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Why It Is In Our Best Economic Interest to Fight Obesity

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Obesity, poverty, and children

Not only is the present workforce getting wider—our future workforce is also increasingly overweight. Childhood obesity is an epidemic in this country, with approximately 3,600 new cases of type 2 diabetes cropping up yearly in children—once considered a portion of the population that rarely, if ever, suffered from that affliction. According to First Lady Michelle Obama’s Let’s Move! campaign, if we continue along this path, one-third of all children born after 2000 will develop diabetes in their lifetime.

Childhood obesity and overweight rates are especially high in families living below the poverty line. Whereas one in three children in the general population is considered overweight or obese, a staggering 44.8 percent—almost half—of children in poverty fall into these categories. Many researchers argue that this trend is in part due to the higher prices of healthier, perishable foods such as fruit and vegetables when compared to foods with long shelf lives, including chips and soda. In other words, “families get fatter as they buy cheaper and less healthy foods in order to try to fill up.”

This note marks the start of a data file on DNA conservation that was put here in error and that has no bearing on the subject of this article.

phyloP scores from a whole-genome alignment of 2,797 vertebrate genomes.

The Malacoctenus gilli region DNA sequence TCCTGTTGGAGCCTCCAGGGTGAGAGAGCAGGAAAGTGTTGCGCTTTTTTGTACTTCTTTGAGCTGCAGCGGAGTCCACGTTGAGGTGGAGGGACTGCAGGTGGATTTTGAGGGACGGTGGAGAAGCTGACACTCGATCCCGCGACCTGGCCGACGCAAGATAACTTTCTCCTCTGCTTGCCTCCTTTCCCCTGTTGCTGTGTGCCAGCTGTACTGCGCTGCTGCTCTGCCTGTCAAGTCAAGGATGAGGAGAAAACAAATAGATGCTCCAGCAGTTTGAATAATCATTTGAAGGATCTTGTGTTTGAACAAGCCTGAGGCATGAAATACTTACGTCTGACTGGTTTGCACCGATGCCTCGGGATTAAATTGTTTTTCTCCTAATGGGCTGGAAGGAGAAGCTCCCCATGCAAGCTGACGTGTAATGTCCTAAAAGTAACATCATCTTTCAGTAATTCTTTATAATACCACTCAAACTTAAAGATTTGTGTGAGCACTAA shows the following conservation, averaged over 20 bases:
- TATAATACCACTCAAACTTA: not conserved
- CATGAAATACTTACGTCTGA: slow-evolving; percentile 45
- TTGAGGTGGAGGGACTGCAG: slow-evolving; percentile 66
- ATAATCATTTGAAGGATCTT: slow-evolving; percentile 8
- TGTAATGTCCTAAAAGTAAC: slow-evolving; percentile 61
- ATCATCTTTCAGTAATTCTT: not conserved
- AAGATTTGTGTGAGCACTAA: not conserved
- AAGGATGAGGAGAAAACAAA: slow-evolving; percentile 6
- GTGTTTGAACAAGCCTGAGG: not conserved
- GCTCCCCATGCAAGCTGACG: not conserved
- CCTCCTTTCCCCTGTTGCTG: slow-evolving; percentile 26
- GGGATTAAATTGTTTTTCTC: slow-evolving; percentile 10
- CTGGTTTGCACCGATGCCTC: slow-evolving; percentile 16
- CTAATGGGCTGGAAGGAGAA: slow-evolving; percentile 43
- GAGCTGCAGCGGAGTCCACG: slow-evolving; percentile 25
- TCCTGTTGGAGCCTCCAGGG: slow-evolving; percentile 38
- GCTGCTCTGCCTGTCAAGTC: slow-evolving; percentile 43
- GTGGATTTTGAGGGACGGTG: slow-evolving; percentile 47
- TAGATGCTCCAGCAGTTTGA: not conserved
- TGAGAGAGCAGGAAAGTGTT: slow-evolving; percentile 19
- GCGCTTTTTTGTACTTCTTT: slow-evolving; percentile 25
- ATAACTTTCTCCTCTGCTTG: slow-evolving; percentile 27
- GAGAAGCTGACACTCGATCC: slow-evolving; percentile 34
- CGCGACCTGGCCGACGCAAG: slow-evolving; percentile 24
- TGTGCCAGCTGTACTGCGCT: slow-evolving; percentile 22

Hunger and obesity are closely linked for many of these families living below the poverty line. Though they can take advantage of the Supplemental Nutrition Assistance Program designed to help them put food on the table, oftentimes the program benefits don’t cover more expensive foods such as fresh produce, so they are forced to choose the cheaper and less healthy food items. There are also plenty of people living in poverty who would perhaps rather eat more healthful foods but live in areas called food deserts—places that just don’t have access to foods such as fresh fruits and vegetables because full-service grocery stores don’t exist within a reasonable radius.

How community schools could help

One way the Center for American Progress believes we can help lift these families out of poverty and make healthier options more available to them is to pair antipoverty strategies with schools. These so-called community schools enable teachers, principals, and other staff to “concentrate on what’s happening in the classroom with the knowledge that students’ ‘outside’ needs are being addressed.”